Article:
On Wednesday 21 September, Y6 took part in a British Red Cross STIGMA workshop which taught them all about migration and looked at reasons why people might have to leave their country.   The workshop was led by Beth and she started by informing the children of how the Red Cross organisation helps people across the world. The pupils were amazed to discover that the British Red Cross works in 190 out of 200 countries across the globe.

During the workshop pupils discussed the many reasons why people might have to leave their country and some of the more positive reasons included: wanting to be near family, getting a new job, getting married, wanting to explore the world. However, other reasons why people may have to move that were less positive were: lack of medical facilities, poor educational opportunities, the effects of war, natural disasters leading to homes being destroyed and being persecuted for their religious beliefs.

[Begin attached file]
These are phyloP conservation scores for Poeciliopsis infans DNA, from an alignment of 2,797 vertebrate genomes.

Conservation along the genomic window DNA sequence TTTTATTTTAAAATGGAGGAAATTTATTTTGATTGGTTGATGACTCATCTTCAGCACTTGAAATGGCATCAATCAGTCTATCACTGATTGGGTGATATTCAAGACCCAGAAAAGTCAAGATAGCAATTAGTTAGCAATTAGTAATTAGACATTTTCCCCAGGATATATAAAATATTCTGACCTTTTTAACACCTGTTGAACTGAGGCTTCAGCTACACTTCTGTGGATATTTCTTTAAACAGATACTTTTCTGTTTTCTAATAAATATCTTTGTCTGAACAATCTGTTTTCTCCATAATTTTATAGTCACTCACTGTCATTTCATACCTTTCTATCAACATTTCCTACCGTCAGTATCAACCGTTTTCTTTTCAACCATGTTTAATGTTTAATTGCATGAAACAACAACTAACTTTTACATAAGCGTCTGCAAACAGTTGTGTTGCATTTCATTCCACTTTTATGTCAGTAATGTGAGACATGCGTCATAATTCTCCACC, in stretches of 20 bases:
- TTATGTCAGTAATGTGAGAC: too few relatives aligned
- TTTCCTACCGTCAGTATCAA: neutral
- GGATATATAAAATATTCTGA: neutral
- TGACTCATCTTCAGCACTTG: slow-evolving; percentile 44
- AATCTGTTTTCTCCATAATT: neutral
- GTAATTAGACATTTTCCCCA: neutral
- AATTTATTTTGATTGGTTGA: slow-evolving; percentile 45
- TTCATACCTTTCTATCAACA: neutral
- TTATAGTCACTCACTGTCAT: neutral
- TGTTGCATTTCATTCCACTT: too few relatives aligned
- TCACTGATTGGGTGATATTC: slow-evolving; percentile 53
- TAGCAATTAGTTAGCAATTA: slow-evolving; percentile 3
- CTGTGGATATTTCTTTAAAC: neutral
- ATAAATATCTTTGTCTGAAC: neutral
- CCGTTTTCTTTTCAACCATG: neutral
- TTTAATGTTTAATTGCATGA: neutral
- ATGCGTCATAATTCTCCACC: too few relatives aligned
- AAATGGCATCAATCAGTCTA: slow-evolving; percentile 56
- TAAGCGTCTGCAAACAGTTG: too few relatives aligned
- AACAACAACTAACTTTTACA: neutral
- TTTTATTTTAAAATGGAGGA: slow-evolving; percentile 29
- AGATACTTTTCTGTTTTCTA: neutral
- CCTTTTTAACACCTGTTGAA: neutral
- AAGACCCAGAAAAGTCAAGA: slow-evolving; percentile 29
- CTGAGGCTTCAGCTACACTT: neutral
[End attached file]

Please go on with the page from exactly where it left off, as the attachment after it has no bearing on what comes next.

Beth then showed the children an image with different items on it and in pairs they had to decide that if they had to leave their home quickly, what 3 items they would take with them. Whilst at first this seemed an easy job to do, during their discussions children began to realise how difficult it would be if they could only take limited items with them.

Following this the students then completed an activity which looked at the different labels given to people who move to another country which were: Economic Migrant, Refugee, Asylum Seeker and Migrant and what it means to have this label. Beth explained that some people enter a country as a refugee but then become an asylum seeker, but this can take anywhere between one and seven years to happen. 

Children were surprised to learn the top three countries where most refugees come from are: Syria (4.2 million), Afghanistan (2.6 million) and Somalia (1.1 million) and the top 3 countries hosting refugees are: Turkey (1.84 million), Pakistan (1.5 million) and Lebanon (1.2 million).  Throughout the afternoon the children learnt lots about the reasons for migration and are looking forward to discussing some of the issues the workshop introduced in their Philosophy for Children sessions in forthcoming weeks.